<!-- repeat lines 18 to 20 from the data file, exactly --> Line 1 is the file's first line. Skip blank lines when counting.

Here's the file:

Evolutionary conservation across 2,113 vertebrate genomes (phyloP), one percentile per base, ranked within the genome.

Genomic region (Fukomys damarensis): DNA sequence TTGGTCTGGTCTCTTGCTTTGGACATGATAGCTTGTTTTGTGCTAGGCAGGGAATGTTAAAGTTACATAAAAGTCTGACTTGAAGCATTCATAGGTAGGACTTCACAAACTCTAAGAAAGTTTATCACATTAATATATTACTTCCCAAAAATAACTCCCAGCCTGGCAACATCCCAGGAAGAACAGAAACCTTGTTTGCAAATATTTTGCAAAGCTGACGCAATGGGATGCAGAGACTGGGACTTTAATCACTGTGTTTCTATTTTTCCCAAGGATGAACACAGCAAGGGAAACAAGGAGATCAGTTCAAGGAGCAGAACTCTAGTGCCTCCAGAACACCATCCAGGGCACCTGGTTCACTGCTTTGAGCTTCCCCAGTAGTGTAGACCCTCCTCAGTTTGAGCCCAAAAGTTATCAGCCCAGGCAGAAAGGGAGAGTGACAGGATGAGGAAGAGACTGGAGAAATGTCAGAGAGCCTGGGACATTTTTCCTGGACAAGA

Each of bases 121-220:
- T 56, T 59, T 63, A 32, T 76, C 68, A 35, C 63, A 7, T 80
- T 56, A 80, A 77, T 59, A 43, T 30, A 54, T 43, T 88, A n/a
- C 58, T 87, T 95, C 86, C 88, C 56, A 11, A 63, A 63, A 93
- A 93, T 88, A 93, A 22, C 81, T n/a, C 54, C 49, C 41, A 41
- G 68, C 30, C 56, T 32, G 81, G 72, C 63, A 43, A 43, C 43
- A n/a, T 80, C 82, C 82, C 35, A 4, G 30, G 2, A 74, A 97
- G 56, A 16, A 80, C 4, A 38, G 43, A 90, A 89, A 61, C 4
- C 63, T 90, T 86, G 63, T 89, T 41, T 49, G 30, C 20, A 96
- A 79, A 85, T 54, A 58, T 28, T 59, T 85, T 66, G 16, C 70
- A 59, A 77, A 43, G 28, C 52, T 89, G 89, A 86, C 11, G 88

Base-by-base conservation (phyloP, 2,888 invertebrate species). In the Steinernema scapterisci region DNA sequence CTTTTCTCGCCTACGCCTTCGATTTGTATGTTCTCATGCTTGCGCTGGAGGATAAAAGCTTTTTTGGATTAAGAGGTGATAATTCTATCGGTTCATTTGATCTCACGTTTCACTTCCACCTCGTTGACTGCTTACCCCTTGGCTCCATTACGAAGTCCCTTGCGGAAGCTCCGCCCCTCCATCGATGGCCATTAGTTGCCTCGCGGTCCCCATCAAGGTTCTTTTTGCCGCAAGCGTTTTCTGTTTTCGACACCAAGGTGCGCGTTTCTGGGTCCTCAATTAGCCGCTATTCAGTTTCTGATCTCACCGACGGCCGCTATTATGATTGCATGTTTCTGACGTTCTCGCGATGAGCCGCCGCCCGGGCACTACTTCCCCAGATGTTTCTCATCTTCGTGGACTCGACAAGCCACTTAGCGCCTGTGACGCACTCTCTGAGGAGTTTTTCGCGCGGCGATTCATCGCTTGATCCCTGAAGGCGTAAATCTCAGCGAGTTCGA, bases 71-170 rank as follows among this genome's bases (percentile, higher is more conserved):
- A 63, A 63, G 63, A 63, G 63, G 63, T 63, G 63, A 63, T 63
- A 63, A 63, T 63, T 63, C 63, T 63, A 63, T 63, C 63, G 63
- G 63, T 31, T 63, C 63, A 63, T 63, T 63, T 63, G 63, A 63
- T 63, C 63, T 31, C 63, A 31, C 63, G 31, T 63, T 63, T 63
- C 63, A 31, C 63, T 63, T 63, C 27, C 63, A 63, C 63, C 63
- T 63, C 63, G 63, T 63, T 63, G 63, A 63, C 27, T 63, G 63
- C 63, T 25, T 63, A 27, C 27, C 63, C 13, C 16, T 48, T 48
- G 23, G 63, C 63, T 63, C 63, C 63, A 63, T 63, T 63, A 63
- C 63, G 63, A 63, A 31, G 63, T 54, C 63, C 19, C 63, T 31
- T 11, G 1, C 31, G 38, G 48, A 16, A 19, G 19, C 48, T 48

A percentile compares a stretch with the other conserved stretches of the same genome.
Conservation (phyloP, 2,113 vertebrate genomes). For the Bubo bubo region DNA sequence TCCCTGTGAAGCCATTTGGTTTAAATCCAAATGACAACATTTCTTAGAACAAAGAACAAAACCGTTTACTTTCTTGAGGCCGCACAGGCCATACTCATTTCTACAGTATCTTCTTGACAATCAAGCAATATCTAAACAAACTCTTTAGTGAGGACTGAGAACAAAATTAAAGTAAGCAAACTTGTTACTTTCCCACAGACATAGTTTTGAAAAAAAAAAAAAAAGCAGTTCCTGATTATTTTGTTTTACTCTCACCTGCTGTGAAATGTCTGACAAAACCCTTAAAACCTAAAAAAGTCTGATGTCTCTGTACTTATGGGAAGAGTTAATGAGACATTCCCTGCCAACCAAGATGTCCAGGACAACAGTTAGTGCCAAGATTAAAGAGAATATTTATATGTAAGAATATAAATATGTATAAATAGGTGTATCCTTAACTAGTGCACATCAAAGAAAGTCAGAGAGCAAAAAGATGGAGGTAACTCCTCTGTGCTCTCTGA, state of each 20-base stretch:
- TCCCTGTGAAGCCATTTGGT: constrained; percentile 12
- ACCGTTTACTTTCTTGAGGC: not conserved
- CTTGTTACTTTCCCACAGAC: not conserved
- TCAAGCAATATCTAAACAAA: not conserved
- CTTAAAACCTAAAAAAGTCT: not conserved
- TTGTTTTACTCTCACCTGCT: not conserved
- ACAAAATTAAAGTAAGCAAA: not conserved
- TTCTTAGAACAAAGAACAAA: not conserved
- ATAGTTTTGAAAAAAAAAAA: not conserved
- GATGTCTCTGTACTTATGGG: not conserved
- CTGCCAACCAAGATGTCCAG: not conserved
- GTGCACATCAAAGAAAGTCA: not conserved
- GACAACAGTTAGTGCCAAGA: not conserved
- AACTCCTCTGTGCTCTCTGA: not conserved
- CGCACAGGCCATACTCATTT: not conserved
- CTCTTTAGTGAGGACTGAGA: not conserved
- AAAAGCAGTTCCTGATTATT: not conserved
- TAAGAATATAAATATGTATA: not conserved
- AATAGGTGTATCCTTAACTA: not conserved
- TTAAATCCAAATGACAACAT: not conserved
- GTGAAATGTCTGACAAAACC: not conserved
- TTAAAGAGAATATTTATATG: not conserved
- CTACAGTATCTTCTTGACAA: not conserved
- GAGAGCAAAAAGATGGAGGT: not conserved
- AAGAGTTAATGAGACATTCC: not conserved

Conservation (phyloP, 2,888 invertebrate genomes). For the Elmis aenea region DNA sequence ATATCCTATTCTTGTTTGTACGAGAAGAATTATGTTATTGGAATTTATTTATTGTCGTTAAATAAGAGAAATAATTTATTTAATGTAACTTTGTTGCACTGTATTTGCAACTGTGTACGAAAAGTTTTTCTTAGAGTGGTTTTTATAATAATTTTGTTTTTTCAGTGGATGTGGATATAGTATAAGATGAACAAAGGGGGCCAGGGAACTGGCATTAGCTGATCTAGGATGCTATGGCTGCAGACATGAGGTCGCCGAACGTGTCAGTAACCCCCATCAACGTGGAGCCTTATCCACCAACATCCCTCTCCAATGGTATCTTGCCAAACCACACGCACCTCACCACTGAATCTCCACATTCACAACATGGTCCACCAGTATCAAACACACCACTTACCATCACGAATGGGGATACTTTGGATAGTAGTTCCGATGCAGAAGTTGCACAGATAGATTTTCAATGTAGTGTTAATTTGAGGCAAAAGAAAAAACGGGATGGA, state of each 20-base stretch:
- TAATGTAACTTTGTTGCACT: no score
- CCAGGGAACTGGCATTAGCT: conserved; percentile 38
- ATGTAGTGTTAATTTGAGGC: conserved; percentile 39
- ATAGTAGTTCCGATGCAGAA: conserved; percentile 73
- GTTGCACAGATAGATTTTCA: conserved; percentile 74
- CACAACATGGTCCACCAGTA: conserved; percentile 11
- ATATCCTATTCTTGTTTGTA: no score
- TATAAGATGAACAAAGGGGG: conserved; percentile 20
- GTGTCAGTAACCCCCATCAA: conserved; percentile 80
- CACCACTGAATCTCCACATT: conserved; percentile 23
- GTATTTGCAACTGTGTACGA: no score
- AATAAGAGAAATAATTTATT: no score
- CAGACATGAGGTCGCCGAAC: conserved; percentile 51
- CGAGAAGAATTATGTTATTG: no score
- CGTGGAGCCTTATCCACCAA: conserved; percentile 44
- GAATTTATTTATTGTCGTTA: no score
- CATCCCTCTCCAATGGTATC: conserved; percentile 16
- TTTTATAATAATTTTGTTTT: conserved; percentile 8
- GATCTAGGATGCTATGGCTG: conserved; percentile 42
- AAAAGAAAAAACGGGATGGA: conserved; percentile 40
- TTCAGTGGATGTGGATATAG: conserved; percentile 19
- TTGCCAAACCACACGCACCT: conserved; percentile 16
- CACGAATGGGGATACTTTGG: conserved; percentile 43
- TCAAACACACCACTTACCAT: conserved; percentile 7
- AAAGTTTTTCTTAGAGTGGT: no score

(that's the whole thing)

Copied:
- T 63, C 63, T 31, C 63, A 31, C 63, G 31, T 63, T 63, T 63
- C 63, A 31, C 63, T 63, T 63, C 27, C 63, A 63, C 63, C 63
- T 63, C 63, G 63, T 63, T 63, G 63, A 63, C 27, T 63, G 63